March 28, 2023

McKenzielee Blog

Wicked Clever House Experts

This Week At The Ninth: Contractor Speech And Seized Cars – Employment and HR

6 min read

This week, the Court confronted constitutional challenges to a
California statute altering the test for determining whether
workers are employees or independent contractors and an Arizona
statute governing civil forfeitures.


The Court holds that California’s AB 5, which modified the
test for determining whether a worker is an employer or independent
contractor, does not violate the First Amendment as applied to
freelance writers and similar professionals.

The panel: Judges Callahan, Forrest, and
Seeborg (N.D. Cal.), with Judge Callahan writing the opinion.

Key highlight: “[T]he statute is aimed at
the employment relationship-a traditional sphere of state
regulation. See DeCanas v. Bica, 424 U.S. 351, 356 (1976).
Such rules understandably vary based on the nature of the work
performed or the industry in which the work is performed, and
section 2778 is no different in this regard. But whether employees
or independent contractors, workers remain able to write, sculpt,
paint, design, or market whatever they wish.”

Background: In AB 5, California codified a new
3-part test for determining whether workers are employees or
independent contractors. The law exempts certain “professional
services” occupations from its scope, including certain
freelance writers and photographers. For freelance writers, the
exception applied to anyone who submitted fewer than 35 pieces of
work to a single entity in a year (an exception that was then
changed while the litigation was underway to turn on where
freelancers work and whether they work for more than one entity).
The exception for photographers applied to anyone not working on a
“motion picture.”

The American Society of Journalists and Authors and the National
Press Photographers Association brought suit to enjoin AB 5. They
contended the law violated the First Amendment and the Equal
Protection Clause because, by categorizing them as employees, it
burdened the writers and photographers not covered by the
“professional services” exception. The district court
granted California’s motion to dismiss.

Result: The Ninth Circuit affirmed. First, the
Court rejected the plaintiffs’ First Amendment argument,
holding that AB 5 regulated economic conduct and not speech. As the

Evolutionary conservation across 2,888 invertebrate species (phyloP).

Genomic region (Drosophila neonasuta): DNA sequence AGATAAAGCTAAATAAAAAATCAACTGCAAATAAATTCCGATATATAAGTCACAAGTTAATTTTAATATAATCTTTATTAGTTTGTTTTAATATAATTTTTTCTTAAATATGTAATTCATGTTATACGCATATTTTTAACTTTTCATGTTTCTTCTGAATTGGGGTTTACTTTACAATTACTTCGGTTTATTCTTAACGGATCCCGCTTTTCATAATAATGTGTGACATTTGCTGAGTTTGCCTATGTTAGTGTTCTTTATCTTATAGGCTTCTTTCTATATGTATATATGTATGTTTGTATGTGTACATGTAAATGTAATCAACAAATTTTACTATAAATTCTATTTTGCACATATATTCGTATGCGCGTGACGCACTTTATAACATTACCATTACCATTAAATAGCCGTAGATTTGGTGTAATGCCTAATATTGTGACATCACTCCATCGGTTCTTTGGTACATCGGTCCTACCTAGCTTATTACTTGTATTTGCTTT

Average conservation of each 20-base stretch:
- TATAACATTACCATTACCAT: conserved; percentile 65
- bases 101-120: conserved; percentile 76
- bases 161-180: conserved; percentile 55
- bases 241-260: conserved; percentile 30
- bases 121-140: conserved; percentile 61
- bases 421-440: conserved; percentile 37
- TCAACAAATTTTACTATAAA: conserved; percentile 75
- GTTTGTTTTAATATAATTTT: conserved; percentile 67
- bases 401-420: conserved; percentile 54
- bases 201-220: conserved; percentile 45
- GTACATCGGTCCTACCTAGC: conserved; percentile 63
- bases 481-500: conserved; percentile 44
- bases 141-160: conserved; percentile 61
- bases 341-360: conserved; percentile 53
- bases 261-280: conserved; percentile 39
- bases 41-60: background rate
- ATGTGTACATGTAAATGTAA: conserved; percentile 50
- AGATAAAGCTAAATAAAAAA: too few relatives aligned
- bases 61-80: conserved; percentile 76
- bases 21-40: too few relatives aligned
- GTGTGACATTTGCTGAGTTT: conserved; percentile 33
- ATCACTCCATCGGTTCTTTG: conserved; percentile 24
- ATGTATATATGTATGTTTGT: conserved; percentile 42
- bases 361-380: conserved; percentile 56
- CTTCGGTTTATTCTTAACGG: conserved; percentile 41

Court explained, AB 5 does not “limit what someone can or
cannot communicate,” or “restrict when, where, or how
someone can speak,” but “instead governs worker
classification” and “is aimed at the employment
relationship.”  While AB 5’s application might, as
the plaintiff organizations claim, conceivably reduce job
opportunities for their members and thereby reduce their ability to
practice their “speaking” professions, the Court
concluded that “such an indirect impact on speech” does
not implicate the First Amendment. Nor did AB 5 pose the First
Amendment concerns raised by regulations that focus only on certain
types of speech, as AB 5 applies “across California’s
economy,” its exemptions “do not single out the press as
an institution” or otherwise target particular speakers, and
its applicability turns “not on what workers say” but
“on the service they provide or the occupation in which they
are engaged.” The Court held that was true even with respect
to AB 5’s specific application to freelancers working on
“motion pictures,” explaining that this statutory
carveout “refers to an industry or medium through which
content is conveyed,” and does not differentiate based on
content itself.

The Court also rejected the plaintiffs’ Equal Protection
Challenge. Because AB 5 did not implicate any fundamental right to
speech, the court applied rational basis scrutiny. And, the Court
held, AB 5 readily met that forgiving standard, as it was
“certainly conceivable that differences between occupations
warrant differently contoured rules for determining which
employment test better accounts for a worker’s


The Court holds that plaintiffs whose car was
seized pursuant to Arizona’s civil forfeiture scheme had stated
a claim for violation of their state-law due process rights.

Panel: Judges Tashima, Berzon, and Collins,
with Judge Berzon writing the opinion, and Judge Collins concurring